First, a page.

We hope that we can make PIX-Windows stable and reliable for anyone using it. I encourage everyone to try out the latest version of PIX-Windows in the June SDK, as several reliability issues were addressed.

Thanks.

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Quote:
Original post by matlop
Hi, I am a tester on the PIX-Windows team. If you are having problems debugging your vertex/pixel shaders and you are using the latest June SDK, I would be very interested in seeing a problematic run file that you are producing.

For the June 2008 SDK, we made several stability improvements, especially around the debugging of shaders. If you can send me a run file that crashes, we may be able to analyze the issue and quickly determine what is causing PIX to crash.

If possible, please send the run file and any questions to matlopatmicrosoftdotcom.

We hope that we can make PIX-Windows stable and reliable for anyone using it. I encourage everyone to try out the latest version of PIX-Windows in the June SDK, as several reliability issues were addressed.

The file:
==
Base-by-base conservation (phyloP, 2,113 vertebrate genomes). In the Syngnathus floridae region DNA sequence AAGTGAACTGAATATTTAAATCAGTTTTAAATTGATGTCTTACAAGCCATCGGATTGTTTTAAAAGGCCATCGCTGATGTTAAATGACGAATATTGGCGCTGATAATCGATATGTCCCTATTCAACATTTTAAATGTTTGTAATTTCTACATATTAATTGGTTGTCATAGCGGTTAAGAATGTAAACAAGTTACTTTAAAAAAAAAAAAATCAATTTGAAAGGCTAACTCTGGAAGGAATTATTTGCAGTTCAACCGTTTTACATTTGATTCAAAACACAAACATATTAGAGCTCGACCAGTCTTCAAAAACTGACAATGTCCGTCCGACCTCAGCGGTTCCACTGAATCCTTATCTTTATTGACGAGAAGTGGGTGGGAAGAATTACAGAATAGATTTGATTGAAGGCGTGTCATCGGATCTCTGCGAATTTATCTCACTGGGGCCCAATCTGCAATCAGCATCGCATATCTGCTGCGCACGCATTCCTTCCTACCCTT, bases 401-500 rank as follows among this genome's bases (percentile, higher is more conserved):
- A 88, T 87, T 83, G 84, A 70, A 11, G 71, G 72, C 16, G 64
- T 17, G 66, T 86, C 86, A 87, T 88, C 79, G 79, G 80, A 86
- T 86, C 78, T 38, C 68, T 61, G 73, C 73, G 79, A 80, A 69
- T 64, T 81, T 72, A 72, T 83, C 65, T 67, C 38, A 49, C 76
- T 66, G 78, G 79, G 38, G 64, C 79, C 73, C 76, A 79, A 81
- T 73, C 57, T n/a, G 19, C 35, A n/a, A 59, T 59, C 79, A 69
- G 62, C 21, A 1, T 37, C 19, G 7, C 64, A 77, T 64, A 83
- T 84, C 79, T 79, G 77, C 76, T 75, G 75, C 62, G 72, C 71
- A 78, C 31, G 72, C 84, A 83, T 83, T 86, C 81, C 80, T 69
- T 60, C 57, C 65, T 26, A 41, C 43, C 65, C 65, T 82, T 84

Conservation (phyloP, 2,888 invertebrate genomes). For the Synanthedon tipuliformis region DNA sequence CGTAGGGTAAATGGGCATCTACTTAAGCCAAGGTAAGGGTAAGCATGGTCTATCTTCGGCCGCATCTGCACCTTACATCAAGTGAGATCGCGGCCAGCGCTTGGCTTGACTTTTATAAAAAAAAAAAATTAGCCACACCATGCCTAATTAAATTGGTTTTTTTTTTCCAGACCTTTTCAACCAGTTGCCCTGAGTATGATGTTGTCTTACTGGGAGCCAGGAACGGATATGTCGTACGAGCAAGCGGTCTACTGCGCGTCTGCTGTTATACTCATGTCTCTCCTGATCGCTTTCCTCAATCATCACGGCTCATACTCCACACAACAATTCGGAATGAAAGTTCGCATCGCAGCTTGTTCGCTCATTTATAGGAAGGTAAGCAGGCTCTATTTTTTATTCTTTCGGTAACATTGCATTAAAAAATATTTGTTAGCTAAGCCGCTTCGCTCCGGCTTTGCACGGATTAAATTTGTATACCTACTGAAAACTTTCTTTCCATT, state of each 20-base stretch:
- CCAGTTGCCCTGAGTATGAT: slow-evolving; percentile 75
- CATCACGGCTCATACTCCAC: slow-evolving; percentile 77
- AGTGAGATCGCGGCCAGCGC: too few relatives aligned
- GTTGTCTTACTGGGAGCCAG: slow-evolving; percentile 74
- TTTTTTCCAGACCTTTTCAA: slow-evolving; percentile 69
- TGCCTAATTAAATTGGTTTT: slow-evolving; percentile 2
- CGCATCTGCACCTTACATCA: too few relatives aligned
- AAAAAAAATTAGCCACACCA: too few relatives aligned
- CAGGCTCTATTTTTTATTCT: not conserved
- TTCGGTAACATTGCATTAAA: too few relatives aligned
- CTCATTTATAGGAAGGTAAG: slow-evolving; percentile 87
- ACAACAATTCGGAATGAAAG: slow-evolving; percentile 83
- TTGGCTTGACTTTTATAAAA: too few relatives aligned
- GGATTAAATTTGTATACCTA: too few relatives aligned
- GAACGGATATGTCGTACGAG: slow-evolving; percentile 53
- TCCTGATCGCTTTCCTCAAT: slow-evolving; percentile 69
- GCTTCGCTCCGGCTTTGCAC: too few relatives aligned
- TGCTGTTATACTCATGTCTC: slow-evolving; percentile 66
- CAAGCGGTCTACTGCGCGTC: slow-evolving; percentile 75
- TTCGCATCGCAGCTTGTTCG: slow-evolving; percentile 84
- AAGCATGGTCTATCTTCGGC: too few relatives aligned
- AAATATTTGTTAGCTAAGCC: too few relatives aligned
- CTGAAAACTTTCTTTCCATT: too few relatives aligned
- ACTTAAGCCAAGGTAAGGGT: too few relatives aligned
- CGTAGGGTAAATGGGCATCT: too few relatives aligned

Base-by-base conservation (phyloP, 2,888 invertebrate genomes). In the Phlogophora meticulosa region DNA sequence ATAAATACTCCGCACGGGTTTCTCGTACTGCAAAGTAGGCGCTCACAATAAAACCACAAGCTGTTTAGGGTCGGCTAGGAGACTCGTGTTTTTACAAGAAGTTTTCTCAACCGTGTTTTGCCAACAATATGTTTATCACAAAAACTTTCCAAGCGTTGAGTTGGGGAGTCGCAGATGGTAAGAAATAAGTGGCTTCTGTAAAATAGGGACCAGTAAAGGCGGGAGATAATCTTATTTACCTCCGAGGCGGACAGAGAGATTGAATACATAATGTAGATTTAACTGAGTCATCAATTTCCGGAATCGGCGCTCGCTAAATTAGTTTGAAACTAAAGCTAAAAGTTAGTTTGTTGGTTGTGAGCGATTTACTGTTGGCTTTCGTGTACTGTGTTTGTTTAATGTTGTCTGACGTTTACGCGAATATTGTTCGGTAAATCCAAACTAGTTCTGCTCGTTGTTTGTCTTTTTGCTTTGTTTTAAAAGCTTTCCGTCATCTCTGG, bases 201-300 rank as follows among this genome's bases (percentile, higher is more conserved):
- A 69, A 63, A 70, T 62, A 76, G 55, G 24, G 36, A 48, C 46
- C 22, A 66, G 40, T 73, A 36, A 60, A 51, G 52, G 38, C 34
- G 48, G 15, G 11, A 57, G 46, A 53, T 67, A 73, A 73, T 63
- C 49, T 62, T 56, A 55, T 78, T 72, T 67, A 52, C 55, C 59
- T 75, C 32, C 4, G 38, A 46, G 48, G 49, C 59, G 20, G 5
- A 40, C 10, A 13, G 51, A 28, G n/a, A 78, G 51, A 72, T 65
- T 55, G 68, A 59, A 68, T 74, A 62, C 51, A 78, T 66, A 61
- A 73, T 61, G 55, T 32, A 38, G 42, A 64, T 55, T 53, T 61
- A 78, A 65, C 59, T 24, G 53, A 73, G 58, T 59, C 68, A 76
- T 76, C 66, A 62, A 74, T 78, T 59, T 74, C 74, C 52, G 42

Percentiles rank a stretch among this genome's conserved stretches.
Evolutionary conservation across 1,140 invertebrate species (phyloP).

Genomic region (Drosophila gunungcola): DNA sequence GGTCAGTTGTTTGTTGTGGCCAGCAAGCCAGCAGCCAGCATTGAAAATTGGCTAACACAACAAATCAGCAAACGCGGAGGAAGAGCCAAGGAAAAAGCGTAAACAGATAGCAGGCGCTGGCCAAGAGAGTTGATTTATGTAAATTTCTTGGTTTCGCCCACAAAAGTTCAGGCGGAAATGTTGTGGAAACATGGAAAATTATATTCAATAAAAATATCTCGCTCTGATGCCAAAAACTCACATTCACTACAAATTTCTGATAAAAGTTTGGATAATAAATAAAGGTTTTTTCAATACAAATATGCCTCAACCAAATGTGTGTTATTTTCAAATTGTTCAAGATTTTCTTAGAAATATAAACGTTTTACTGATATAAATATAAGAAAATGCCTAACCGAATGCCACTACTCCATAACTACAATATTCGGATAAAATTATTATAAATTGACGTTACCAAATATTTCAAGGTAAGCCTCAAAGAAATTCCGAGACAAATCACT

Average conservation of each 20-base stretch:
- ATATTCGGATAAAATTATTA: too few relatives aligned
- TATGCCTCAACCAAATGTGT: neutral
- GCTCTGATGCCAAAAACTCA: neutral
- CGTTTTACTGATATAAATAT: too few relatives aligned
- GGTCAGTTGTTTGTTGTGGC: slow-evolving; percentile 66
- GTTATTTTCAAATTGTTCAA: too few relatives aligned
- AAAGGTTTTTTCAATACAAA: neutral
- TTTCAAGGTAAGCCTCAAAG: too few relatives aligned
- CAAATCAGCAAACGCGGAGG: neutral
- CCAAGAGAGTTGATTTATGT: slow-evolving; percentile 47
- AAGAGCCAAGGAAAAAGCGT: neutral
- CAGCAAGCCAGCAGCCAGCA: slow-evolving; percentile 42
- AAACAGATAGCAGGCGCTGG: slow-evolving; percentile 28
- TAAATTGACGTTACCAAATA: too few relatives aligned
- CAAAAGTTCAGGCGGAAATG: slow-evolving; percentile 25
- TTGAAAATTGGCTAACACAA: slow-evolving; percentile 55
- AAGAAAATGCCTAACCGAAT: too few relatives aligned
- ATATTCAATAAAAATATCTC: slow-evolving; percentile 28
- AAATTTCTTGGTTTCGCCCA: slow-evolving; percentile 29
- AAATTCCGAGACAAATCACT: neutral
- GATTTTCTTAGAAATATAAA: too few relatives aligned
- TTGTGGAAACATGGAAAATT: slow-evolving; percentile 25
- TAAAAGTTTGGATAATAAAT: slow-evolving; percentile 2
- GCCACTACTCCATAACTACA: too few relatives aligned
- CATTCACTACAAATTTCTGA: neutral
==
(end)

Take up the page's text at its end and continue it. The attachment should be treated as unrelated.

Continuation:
Thanks.


I will try to get posting to you as soon as possible. I was already using the newest SDK. It wasn't much better than its prior relatives. Its got lots of 'order of operations' problems where we have to start up out app in a manor that is not typical, then settle into a normal running pattern.

Fighting Ref rast vs. 8800 vs. 7950 having different output problems now. Thanks in advance.

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I don't quite understand what you mean by "orders of operations" when you are attempting to profile your game under PIX, but if you could elaborate more on this in your email, that would be great.

Please let me know when you send your questions.